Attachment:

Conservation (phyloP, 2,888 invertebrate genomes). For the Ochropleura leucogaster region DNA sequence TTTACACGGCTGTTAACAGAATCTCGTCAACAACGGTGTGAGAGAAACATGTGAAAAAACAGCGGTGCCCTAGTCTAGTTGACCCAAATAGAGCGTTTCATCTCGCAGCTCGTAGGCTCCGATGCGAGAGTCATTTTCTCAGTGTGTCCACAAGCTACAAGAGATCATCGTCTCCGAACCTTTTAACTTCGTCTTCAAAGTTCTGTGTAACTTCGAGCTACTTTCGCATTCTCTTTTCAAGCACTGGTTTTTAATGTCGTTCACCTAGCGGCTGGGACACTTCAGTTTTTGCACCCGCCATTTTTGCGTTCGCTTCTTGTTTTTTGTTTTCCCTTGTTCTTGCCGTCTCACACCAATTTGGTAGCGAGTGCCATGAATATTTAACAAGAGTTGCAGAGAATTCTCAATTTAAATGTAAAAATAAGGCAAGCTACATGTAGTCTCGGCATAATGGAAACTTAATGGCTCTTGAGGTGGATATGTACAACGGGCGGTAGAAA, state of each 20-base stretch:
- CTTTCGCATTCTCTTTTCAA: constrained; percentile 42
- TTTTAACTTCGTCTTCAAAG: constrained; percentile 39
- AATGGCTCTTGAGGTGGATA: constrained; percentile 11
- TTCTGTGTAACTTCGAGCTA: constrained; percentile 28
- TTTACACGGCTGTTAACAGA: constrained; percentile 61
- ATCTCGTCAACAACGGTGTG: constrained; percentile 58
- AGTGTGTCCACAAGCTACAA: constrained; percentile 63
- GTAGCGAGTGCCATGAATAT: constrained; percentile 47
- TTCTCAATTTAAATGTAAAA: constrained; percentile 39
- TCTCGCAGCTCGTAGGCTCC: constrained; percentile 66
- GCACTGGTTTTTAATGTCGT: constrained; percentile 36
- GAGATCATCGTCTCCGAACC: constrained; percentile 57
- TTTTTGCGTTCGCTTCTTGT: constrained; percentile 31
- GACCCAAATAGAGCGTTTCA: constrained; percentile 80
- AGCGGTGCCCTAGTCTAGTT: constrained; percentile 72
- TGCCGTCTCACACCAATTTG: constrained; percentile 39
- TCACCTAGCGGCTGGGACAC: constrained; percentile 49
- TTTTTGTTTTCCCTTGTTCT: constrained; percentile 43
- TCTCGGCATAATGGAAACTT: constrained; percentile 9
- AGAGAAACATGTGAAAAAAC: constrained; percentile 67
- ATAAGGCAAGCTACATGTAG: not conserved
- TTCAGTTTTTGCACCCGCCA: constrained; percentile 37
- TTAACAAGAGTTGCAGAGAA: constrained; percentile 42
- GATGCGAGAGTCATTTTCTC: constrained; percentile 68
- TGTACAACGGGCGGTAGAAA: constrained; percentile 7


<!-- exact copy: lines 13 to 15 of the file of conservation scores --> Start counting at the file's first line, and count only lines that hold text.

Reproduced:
- GAGATCATCGTCTCCGAACC: constrained; percentile 57
- TTTTTGCGTTCGCTTCTTGT: constrained; percentile 31
- GACCCAAATAGAGCGTTTCA: constrained; percentile 80